Electron beam curing of various blends of epoxy resin was studied. Radiation effect of epoxy resin systems of 828, 648 and 207, and their blends was compared. The effect of resin compounding ratio and radiation dose on blends of epoxy resin 828 and 648 systems was analyzed. The performance of the blend with different ratio of epoxy resin 207 and 648 was also studied. The results of study show that radiation effect of epoxy resin is associated with its chemical constitution, steric effect, and crystallinity. The mixing of various epoxy resin can improve radiation curing effect of system, reduce required radiation dose, and enhance performance of radiation product

  10. Quantitative analysis of PMR-15 polyimide resin by HPLC

    Science.gov (United States)

    Roberts, Gary D.; Lauver, Richard W.

    1987-01-01

    The concentration of individual components and of total solids of 50 wt pct PMR-15 resin solutions was determined using reverse-phase HPLC to within + or - 8 percent accuracy. Acid impurities, the major source of impurities in 3,3', 4,4'-benzophenonetetracarboxylic acid (BTDE), were eliminated by recrystallizing the BTDE prior to esterification. Triester formation was not a problem because of the high rate of esterification of the anhydride relative to that of the carboxylic acid. Aging of PMR-15 resin solutions resulted in gradual formation of the mononadimide and bisnadimide of 4,4'-methylenedianiline, with the BTDE concentration remaining constant. Similar chemical reactions occurred at a reduced rate in dried films of PMR-15 resin.

  11. Study of Electron Beam Curing Process Using Epoxy Resin System

    International Nuclear Information System (INIS)

    Nishitsuji, D. A.

    2006-01-01

    The competition among industries in the current globalization system has required a systematic cost reduction without affecting the quality of the final product. This fact has encouraged the use of new technologies application on productive process, especially on polymeric composites, to assure the competitiveness. The possibility of producing a new type of carbon fiber reinforced composite by radiation process with excellent thermal and mechanical properties, has been researched since 90's and it can be a potential application in aerospace, marine and automobile industries. The polymeric composites cured by thermal process (furnace or autoclave) are an example of long curing cycles, which requires time and energy consumption. Electron beam curing technology allows the process at room temperature and reduces curing time; consequently, it becomes the main difference of this technology over thermal curing process. The aim of this work was to study electron beam curable epoxy formulation for filament winding process, as well as to investigate the electron beam curing process parameters using a DC 1500/25 - Job 188 Dynamitron model linear accelerator as radiation source, with 0.5 to 1.5 MeV, 0.1 to 25 mA and 60 to 120 cm scanning electron beam. The resin system consists of commercial epoxy resin (diglycidyl ether of bisphenol A - DGEBA) and cationic initiator (diaryliodonium hexafluoantimonate) and the polymerization carried out at room temperature with controlled dose rate. Thermal post cure took part of the process to improve the degree of cure and glass transition temperature (Tg) similar to thermal curable resin properties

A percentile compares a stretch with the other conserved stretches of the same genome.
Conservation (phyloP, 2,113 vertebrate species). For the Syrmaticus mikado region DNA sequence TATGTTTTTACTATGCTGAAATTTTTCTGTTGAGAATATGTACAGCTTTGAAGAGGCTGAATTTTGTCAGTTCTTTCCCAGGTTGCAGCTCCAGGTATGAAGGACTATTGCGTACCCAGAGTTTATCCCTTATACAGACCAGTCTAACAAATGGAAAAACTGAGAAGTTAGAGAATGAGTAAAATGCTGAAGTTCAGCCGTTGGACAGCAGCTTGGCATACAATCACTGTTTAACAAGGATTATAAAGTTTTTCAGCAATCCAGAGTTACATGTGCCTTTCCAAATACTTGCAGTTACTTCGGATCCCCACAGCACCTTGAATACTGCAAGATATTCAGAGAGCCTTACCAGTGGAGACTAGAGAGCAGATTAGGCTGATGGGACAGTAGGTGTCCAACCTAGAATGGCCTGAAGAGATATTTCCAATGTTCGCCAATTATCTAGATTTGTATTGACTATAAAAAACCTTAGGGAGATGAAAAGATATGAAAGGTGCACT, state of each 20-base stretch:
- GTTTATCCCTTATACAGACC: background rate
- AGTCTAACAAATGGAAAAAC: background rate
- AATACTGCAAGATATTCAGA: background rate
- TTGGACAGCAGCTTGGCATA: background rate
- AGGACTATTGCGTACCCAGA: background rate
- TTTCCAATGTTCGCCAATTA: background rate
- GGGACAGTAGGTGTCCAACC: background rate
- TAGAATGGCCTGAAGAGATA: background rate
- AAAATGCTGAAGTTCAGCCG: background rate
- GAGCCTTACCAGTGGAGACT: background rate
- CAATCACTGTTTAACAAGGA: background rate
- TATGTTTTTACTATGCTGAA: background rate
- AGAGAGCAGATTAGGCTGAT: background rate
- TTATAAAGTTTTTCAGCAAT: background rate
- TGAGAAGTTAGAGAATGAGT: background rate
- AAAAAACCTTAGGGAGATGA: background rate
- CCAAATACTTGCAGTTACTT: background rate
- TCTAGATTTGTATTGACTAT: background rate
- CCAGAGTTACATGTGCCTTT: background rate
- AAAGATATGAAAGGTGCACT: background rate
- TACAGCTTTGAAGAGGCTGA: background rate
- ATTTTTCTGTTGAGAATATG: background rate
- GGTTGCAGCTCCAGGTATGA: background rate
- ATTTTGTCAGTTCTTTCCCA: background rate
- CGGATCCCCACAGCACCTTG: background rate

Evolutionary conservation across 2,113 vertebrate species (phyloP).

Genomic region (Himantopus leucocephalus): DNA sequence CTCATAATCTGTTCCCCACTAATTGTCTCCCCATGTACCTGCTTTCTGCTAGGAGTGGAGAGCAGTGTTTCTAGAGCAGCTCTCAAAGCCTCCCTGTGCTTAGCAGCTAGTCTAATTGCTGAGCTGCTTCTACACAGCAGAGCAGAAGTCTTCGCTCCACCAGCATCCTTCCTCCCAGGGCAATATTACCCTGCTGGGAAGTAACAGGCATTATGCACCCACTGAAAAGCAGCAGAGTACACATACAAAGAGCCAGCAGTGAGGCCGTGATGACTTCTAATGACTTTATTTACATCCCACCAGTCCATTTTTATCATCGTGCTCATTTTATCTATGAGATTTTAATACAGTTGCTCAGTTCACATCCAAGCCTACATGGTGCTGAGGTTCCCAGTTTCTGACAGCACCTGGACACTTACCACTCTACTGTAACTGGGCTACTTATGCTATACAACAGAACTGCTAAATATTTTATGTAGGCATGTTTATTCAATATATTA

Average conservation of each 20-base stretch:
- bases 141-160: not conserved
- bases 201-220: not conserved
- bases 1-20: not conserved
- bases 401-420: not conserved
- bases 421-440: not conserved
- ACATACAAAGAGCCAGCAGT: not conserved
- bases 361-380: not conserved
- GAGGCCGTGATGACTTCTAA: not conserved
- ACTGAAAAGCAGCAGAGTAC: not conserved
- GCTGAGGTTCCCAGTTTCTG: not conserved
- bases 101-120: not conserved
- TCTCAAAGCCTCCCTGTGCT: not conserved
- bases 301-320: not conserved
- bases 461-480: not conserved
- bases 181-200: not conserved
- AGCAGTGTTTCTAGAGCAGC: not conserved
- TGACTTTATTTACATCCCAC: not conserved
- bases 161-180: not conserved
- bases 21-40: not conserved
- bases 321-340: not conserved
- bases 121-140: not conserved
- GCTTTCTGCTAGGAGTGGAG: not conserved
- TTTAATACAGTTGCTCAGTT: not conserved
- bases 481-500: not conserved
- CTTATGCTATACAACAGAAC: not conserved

12. Electron radiation curing of particle boards and fiber building boards impregnated with artificial resins

    Energy Technology Data Exchange (ETDEWEB)

    Schaudy, R.; Proksch, E. (Oesterreichisches Forschungszentrum Seibersdorf GmbH Inst. fuer Chemie)

    1980-06-01

    The hardening of wood particle boards and fiber building boards impregnated with artificial resins using a technical electron accelerator was examined. Suitable resin-monomer mixtures were selected by in-vitro-tests. A styrene-free unsaturated polyester resin and acrylic-modified melamine resins turned out be suitable, whereas other unsaturated polyesters and activators used for curing by gamma irradiation did not fit. The hardened boards showed markedly inceased hardness and reduced swelling, but only moderate weather resistance.